Apr 2, 2010 0
It’s a new anime season and that means the race is on to be offended by at least one new show. Go, anime bloggers go!
In the lead at present is B Type H System, based on Yoko Sanri’s manga that runs in Weekly Young Jump. Once again it’s a female author giving young men a glimpse into the lives of young women via the medium of sex comedy. I believe in this case, she’s claimed that lead character is based on her younger self, and that makes some sense of the moustachioed tiny version of the lead who floats on a cloud providing commentary on her inept attempts at losing her virginity. However in the manga that device doesn’t show up until the end of the first volume, and she also turns her eye to the libidos of teenage boys more than is indicated in this first episode.
The plot summary given at the start of the episode is that the lead wants to sleep with 100 boys at high school, but has such a messed up idea of sex and relationships that the chances of her actually managing to do this are non-existent. Having grown up during the success of the Secret Diary of Adrian Mole, the fact that anyone thinks she’ll actually manage this, that it will even be the focus of the show or that this sort of teenage sex comedy is so inherently creepy amuses me greatly.
In fact now that I think about, we still have that sort of sex comedy in the mainstream with The Inbetweeners, a show that just like B Type H System has sex-obsessed teenagers played by adults, and is far less satiric than Adrian Mole was. Honestly, so much writing about anime lately seems like a race to be offended that people aren’t properly analysing the shows they are watching. Chu Bra was creepy because it was excusing itself – B Type H System has no excuses, it’s just a comedy about horny teenage idiots.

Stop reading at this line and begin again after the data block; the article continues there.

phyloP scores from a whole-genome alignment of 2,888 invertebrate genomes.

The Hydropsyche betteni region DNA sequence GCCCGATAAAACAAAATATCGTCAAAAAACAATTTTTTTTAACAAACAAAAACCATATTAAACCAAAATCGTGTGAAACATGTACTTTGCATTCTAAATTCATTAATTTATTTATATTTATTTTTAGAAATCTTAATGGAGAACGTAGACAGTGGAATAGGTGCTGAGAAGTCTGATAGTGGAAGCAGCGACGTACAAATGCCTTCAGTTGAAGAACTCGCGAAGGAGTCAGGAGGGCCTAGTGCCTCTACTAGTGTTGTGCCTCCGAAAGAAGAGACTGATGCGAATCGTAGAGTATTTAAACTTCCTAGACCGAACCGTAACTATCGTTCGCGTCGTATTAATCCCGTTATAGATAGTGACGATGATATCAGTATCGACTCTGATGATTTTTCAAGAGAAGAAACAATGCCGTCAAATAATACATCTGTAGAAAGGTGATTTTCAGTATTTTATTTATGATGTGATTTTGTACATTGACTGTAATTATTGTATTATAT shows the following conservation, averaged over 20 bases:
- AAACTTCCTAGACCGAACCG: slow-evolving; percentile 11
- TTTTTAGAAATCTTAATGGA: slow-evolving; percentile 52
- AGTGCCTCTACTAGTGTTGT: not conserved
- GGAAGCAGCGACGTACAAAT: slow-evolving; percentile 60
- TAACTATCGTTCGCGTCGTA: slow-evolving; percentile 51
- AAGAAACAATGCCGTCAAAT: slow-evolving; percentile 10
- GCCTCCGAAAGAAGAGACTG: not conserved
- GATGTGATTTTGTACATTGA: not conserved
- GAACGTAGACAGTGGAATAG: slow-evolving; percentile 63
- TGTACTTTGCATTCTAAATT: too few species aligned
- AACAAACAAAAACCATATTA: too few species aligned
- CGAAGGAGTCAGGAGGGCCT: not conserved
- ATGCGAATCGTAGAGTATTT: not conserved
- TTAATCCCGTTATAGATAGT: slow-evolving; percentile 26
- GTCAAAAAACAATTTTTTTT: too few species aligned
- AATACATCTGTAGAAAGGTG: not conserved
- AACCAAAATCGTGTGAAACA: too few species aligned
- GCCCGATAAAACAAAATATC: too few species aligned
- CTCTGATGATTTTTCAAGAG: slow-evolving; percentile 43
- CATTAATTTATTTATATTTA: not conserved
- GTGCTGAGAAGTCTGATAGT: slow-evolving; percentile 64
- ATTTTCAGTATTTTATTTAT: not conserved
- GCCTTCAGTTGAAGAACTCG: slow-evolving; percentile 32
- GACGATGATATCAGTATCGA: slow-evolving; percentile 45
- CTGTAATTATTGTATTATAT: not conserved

That’s not to say the show doesn’t have its problems. In fact it’s full of them from head to toe. The real problem with B Type H System is that it’s so shoddily executed.
The original manga, while not the work of a great illustrator, has a lightness of touch completely absent from anime. Yuuko Yahiro (also the Animation Director) just kills all that dead. Even the well chosen colour schemes from the original book covers are turned into the usual palette of digital colours and soft focus crap in the anime.
Most importantly though, the manga is a four panel gag strip. Something you cannot tell at all from anime. The rhythm of the manga’s beats are just laid waste to in the anime. Which is not that surprising when you consider that they’ve actually removed some of the punchlines. Sanri often uses the beat of three panels of a continuing scene, then the four panel acts as a smash cut to the punchline. It’s hardly rocket science, lots of authors use similar beats, but when you remove that final panel, you aren’t left with much in terms of a gag. She’s also a lot more realistic in her portrayal of teenage horniness than the anime which may go some way to explaining why some of those punchlines are just missing in the anime. What I’m saying is this – there’s a lot more jokes about masturbation in the manga.
It’s not a masterpiece by any means, it’s just one of many 4-panel sex comedy strips that have been created, but it’s certainly better than the anime might lead you to believe.
It all boils down to the fact that this is one of those manga that would be much better served as an anime by being 5-10 minutes per episode and in the hands of a director who both understands the rhythm of comedy and would keep it closer to the visuals of the manga like Akitaro Daichi, Hiroaki Sakurai or even Bob Shirohata. Even if you still didn’t like the subject the matter, the gags would work better.
Instead it’s been pushed through the same aesthetic filter that so many anime seem to use nowadays and toned down for an audience that can’t handle jokes about wanking. That’s what you should really be annoyed at rather than the shocking revelation that teenagers think about sex a lot.